Philadelphia's colorful Mummers' Parade bookends an unsentimentalized portrait of 21st-century divorce in "The New Year Parade."
Philadelphia’s colorful Mummers’ Parade bookends an unsentimentalized portrait of 21st-century divorce in “The New Year Parade.” Winner of the Slamdance grand jury prize, Tom Quinn’s first feature combines non-professional actors with hundreds of actual marching band participants to yield an almost documentary-like look at a family left reeling after the parents separate. Quinn, who hails from the emerging “Phillywood” independent scene, possesses a strong artistic sensibility and the confidence to build his story around intimate, sometimes mundane life moments as opposed to melodrama. Interest will be strongest locally, but fest play looks promising for this high-integrity project.
Set over the course of a year (and painstakingly assembled over four), pic opens with the South Philadelphia String Band learning they’ve placed an unimpressive 13th at the annual parade. In the 12 months it takes the marching club to pull itself together for the next show, team captain Mike McMonogul (Andrew Conway) slowly watches his own family drift apart. Eldest son Jack (Greg Lyons) is best equipped to handle the split, watching out for 16-year-old Kat (Jennifer-Lynn Welsh) as best he can.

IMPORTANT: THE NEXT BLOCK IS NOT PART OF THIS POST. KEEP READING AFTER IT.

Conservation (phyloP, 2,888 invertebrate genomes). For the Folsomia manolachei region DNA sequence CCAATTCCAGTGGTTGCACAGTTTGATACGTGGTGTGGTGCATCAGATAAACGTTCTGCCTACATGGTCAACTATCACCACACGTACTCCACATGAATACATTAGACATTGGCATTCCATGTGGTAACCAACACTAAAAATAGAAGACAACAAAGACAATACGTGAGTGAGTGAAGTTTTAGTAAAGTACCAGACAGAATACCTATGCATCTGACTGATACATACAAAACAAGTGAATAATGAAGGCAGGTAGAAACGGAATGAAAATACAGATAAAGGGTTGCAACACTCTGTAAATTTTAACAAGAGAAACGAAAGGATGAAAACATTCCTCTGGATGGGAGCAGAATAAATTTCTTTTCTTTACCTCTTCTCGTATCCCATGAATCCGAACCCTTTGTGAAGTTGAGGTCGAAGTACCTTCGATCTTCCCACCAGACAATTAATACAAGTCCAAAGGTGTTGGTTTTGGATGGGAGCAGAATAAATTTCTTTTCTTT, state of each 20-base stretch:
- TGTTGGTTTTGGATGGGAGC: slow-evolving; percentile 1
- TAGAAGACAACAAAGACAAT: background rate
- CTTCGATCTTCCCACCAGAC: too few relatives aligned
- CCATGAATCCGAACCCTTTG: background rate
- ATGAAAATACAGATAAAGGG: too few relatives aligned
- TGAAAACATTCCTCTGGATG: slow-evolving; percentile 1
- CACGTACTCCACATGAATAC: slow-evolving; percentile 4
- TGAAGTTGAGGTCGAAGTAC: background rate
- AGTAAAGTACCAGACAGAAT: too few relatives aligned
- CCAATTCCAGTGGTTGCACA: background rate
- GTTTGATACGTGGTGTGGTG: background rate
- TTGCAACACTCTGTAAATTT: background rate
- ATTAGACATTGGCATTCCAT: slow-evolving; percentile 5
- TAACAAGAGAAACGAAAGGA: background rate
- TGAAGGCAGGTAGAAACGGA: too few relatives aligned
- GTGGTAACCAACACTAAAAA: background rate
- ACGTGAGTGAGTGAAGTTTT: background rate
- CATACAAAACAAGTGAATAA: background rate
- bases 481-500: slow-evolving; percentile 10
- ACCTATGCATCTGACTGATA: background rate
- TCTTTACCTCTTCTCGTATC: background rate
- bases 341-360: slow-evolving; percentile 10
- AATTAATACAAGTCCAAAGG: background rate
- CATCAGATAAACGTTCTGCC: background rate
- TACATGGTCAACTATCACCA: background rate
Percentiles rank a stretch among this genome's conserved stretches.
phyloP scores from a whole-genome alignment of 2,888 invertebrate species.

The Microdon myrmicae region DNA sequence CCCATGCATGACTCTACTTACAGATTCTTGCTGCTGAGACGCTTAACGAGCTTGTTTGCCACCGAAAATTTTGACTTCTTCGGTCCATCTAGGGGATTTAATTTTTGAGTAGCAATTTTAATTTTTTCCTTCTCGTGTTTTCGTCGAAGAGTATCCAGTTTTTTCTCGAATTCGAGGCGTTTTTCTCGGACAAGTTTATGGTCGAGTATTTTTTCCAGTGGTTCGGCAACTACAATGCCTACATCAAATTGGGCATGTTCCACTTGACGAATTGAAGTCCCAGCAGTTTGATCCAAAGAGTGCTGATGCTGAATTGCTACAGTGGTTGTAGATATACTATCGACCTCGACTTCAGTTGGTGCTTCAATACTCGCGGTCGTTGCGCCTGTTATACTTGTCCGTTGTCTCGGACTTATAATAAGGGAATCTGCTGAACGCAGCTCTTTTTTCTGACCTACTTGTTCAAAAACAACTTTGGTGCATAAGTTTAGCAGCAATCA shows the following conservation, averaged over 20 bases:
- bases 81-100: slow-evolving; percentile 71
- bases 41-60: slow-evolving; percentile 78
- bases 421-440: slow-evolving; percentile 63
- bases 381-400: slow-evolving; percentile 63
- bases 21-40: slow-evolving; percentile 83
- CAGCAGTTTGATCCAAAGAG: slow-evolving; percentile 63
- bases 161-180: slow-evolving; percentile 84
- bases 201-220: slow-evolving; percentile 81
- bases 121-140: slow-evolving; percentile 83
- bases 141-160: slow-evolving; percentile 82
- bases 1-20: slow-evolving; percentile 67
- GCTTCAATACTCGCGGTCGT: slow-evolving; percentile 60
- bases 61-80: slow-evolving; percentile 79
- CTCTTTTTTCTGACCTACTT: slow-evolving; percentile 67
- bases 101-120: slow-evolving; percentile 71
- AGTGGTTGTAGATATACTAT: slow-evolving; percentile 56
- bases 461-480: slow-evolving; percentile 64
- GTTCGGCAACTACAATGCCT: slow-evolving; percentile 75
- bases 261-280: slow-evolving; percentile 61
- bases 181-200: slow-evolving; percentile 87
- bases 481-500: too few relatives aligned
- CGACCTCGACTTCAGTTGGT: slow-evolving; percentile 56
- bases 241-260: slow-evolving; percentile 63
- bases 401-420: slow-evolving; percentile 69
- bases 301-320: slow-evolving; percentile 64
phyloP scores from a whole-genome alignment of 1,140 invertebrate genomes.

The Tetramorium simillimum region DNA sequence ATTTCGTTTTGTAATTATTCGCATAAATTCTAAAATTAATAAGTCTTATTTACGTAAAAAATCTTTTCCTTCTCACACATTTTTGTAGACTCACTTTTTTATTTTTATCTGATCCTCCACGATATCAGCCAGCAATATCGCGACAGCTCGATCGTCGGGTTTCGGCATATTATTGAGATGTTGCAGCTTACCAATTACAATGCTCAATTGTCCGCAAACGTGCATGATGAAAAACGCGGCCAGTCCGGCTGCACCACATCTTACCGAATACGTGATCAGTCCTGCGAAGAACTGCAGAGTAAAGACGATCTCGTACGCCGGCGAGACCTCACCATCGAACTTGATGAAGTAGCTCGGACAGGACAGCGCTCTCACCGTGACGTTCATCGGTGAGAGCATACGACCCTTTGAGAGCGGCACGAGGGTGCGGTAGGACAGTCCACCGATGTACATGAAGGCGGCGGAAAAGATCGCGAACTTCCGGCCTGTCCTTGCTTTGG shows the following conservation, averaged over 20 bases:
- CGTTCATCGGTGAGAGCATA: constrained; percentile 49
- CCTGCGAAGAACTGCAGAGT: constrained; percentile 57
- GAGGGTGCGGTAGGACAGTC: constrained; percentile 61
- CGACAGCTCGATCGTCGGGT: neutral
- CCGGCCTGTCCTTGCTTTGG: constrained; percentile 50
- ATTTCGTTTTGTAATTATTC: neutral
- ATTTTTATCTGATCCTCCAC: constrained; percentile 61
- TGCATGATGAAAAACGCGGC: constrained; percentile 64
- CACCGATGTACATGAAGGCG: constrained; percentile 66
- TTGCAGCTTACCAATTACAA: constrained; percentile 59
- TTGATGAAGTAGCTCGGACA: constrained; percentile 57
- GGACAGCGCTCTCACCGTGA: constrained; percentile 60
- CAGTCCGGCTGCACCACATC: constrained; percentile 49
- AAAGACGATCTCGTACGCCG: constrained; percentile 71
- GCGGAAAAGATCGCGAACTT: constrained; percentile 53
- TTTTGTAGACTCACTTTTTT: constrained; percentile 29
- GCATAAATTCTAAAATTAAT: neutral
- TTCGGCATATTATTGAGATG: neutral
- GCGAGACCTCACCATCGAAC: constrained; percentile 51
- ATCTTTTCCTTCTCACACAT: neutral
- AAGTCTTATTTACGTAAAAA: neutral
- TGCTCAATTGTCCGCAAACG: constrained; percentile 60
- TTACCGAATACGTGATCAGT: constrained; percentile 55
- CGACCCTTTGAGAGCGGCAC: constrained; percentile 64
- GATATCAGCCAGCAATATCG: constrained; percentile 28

When fellow mummers gossip about his mother’s infidelities (the reason for the divorce) within earshot of his sister, Jack doesn’t hesitate to pick a fight. But he’s also distracted with a budding relationship of his own, and Kat doesn’t trust his new girlfriend (Irene Longshore) enough to confide her own dating issues. The boy for Kat is clearly her A.V. Club partner Curtis (Tobias Segal), but she’s stuck in an unhealthy relationship with a school hockey star (Paul Blackway), who pressures her to take the pill so they can have sex.
Because Quinn encouraged his actors to improvise, sometimes recording hours of footage to be condensed into a short scene, the narrative style takes some getting used to at first. Grocery shopping or band practice are weighted as equally as heated arguments and sex scenes, providing an unusually well-rounded sense of character even as it makes for a rather inelegant flow. Scenes don’t have obvious in and out points, but instead seem sampled from lives that continue when the cameras stop rolling.
The most important dramatic moments are all here, as when Kat’s boyfriend tries to get fresh or Jack, feeling distanced from his father and determined to win the next parade, approaches a rival team about playing for them. But the truly unforgettable scenes are either entirely silent (signing the divorce papers) or totally improvised (in one, a real band member tells a story about how a bystander randomly gave him a photo of his father as a child, a beautiful allegory for the film’s family-first themes). Life isn’t tidy, the movie reminds us, with the ripples of the McMonogul divorce echoing as betrayal and distrust in all the relationships it touches.
Handheld camerawork and naturalistic lighting enhance the pic’s kitchen-sink realism. If the final score is anywhere near as effective as the temp tracks featured in the Slamdance cut, the soundtrack could be a must-own (a la “Once”).